(Canadian Press)

US, Russian astronauts safe after emergency landing

Canadian astronaut David Saint-Jacques had been scheduled to be on the launch of a Soyuz spacecraft later this year

Two astronauts from the U.S. and Russia were safe Thursday after an emergency landing in the steppes of Kazakhstan following the failure of a Russian booster rocket carrying them to the International Space Station.

NASA astronaut Nick Hague and Roscosmos’ Alexei Ovchinin lifted off as scheduled at 2:40 p.m. (0840 GMT; 4:40 a.m. EDT) Thursday from the Russian-leased Baikonur cosmodrome in Kazakhstan, but their Soyuz booster rocket failed about two minutes after the launch.

The rescue capsule automatically jettisoned from the booster and went into a ballistic descent, landing at a sharper than normal angle and subjecting the crew to heavy gravitational force.

NASA Administrator Jim Bridenstine, who watched the launch at Baikonur along with his Russian counterpart, tweeted that Hague and Ovchinin are in good condition. He added that a “thorough investigation into the cause of the incident will be conducted.”

The capsule landed about 20 kilometres (12 miles) east of the city of Dzhezkazgan in Kazakhstan. The astronauts were flown by helicopter to Dzhezkazgan and will later be taken to Baikonur and on to Star City, Russia’s space training centre outside Moscow.

Russia says it is suspending manned space launches pending a probe into a Russian booster rocket failure, raising questions about the fate of an upcoming launch that included a Canadian astronaut.

Canadian astronaut David Saint-Jacques had been scheduled to be on the launch of a Soyuz spacecraft on Dec. 20.

Saint-Jacques said in September that an air leak at the International Space Station was like a wake-up call to remind astronauts that all the training they go through is useful.

The ability of the Russian-American crew to return safely after the latest mishap drew relief from senior Russian officials.

“Thank God, the crew is alive,” Dmitry Peskov, Russian President Vladimir Putin’s spokesman, told reporters when it became clear the crew had landed safely.

While the Russian space program has been dogged by a string of launch failures and other incidents in recent years, Thursday’s mishap marked the program’s first manned launch failure since September 1983, when a Soyuz exploded on the launch pad.

“Thank God, the crew is alive,” Russian President Vladimir Putin’s spokesman, Dmitry Peskov, told reporters when it became clear that the crew had landed safely. He added that the president is receiving regular updates about the situation.

It was to be the first space mission for Hague, who joined NASA’s astronaut corps in 2013. Ovchinin spent six months on the orbiting outpost in 2016.

The astronauts were to dock at the International Space Station six hours after the launch, but the three-stage Soyuz booster suffered an unspecified failure of its second stage. Search and rescue teams were immediately scrambled to recover the crew and paratroopers were dropped from a plane to reach the site and help the rescue effort.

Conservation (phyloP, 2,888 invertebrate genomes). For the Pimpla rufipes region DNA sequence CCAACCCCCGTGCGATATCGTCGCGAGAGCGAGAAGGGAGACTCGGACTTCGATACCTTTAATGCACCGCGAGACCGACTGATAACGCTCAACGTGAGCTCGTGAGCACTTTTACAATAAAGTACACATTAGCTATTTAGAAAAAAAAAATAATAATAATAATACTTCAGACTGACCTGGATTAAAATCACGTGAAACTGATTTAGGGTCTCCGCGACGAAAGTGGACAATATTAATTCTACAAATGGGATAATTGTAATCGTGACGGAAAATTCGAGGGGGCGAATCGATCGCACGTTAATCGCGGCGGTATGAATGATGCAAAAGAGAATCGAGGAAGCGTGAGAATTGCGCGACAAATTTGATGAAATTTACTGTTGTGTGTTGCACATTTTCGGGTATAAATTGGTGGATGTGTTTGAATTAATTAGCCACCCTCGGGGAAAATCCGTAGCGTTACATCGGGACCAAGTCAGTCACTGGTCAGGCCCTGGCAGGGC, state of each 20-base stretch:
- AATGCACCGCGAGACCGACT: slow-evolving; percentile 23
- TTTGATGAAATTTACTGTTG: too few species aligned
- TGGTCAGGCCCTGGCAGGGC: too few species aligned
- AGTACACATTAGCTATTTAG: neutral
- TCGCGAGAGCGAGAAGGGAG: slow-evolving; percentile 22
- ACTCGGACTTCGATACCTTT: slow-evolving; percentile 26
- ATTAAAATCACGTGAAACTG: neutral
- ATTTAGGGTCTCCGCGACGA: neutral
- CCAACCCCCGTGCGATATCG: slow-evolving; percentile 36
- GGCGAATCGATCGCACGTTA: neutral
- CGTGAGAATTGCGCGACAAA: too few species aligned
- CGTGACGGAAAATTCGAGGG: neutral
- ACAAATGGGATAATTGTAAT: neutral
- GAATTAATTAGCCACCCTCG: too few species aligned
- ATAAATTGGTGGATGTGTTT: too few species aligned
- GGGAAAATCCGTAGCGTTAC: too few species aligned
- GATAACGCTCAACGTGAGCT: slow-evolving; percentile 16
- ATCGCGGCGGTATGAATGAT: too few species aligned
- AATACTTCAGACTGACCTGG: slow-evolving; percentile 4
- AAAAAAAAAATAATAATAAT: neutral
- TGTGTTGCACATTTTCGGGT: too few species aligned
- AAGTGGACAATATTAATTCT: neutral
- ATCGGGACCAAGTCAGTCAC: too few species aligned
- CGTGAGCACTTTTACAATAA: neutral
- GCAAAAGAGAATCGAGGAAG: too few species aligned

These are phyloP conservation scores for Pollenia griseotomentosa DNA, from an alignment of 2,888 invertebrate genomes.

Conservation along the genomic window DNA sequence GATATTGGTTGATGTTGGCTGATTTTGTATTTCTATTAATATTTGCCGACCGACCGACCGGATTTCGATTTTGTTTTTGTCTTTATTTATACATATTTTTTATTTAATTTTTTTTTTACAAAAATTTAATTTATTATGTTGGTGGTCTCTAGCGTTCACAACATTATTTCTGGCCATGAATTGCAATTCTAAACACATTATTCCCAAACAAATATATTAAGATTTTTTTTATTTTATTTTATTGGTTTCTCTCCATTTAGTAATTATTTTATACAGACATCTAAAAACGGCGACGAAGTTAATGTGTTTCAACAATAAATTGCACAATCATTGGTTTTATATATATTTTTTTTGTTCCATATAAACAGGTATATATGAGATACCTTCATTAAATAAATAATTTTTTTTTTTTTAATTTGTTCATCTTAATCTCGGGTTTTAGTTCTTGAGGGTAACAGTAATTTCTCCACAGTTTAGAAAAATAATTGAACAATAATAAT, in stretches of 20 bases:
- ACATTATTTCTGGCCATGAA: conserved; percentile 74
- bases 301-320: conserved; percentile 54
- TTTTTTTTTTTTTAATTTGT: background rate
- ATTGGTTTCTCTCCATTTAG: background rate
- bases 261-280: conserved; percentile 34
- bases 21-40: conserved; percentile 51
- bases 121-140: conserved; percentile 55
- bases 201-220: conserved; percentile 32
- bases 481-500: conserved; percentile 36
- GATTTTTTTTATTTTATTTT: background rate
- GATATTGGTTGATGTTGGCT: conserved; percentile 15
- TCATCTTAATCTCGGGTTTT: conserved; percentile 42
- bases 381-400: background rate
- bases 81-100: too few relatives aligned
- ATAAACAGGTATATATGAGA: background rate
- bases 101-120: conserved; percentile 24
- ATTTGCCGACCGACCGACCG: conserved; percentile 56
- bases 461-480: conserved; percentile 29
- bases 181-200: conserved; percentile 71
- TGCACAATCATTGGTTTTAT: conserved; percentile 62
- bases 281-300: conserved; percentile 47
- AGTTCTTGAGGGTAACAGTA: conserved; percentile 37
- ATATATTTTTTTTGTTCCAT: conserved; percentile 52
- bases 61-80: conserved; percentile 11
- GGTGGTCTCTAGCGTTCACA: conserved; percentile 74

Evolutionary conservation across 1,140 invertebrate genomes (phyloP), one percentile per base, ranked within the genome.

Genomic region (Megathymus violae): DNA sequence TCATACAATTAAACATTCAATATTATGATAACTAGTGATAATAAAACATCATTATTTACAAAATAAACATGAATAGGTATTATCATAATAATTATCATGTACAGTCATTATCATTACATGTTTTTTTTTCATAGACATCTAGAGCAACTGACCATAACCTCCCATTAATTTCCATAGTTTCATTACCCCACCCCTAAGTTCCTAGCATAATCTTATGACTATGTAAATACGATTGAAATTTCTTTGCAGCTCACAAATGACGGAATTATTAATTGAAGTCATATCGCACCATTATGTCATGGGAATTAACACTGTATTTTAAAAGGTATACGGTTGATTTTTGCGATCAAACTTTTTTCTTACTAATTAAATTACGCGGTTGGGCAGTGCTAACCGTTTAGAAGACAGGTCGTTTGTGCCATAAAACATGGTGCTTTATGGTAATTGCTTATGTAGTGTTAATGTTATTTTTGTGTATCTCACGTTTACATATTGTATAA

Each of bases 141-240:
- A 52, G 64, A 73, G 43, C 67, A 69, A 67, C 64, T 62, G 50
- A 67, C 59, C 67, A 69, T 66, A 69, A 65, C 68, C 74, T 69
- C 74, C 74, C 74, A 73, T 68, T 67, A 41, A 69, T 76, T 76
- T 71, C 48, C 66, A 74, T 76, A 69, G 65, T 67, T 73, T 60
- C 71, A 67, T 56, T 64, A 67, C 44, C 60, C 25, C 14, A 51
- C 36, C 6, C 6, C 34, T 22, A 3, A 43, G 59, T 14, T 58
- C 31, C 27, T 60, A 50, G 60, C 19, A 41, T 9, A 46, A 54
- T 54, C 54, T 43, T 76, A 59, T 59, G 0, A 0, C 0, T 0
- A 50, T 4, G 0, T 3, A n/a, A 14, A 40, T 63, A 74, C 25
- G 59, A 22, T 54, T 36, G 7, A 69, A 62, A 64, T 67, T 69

The Canadian Press

Like us on Facebook and follow us on Twitter.

Just Posted

Cycslists were all smiles during ninth Tour de Victoria

More than 2,100 cyclists participated

‘I’m just absolutely disgusted’: Husband furious after Const. Beckett’s killer gets day parole

Kenneth Fenton was sentenced to prison after he fatally struck Const. Sarah Beckett’s cruiser

Police investigating incident in Saanich neighbourhood

Neighbours tell Black Press Media that a body has been found, but police remain tight-lipped.

Colwood man takes on Ride to Conquer Cancer for 11th year in a row

Team Finn has raised almost $3 million for BC Cancer Foundation

Langford lizard sighting excites Victoria museum curator

Curator of vertebrate zoology/knowledge explains the spread of the Wall lizard in the region

VIDEO: Langley Ribfest met with protesters

Groups that oppose the event for various reasons plan to be on site each of the three days.

Canadians killed in Afghanistan honoured during emotional dedication ceremony

One-hundred-fifty-eight Canadian soldiers died during the mission

It’s snow joke: Up to 30 cm of snow expected to fall in northeastern B.C.

Alaska Highway, Fort Nelson to be hit with August snowstorm, according to Environment Canada

Sea-to-Sky Gondola in B.C. likely out of commission until 2020

Sea to Sky Gondola carries between 1,500 and 3,000 people every day during the summer season

Helicopter-riding dog Mr. Bentley now featured on cans of new B.C.-made beer

Partial proceeds from every pack go to Children’s Wish

PHOTOS: Weapons seized at Portland right-wing rally, counterprotests

Not all who gathered Saturday were with right-wing groups or antifa

Ferries employees participating in Denman Island cleanup for plastic-shedding ferry

The cleanup comes a few weeks after one organized by residents of the Island

Discussion on grief and loss between Stephen Colbert, Anderson Cooper goes viral

The exchange includes emotional question from Cooper, and outlook on grief as a child

Toronto activist calling on federal parties to nominate more black candidates

Fewer than 20 black Canadians have been nominated so far, including some Liberal MPs seeking re-election

Most Read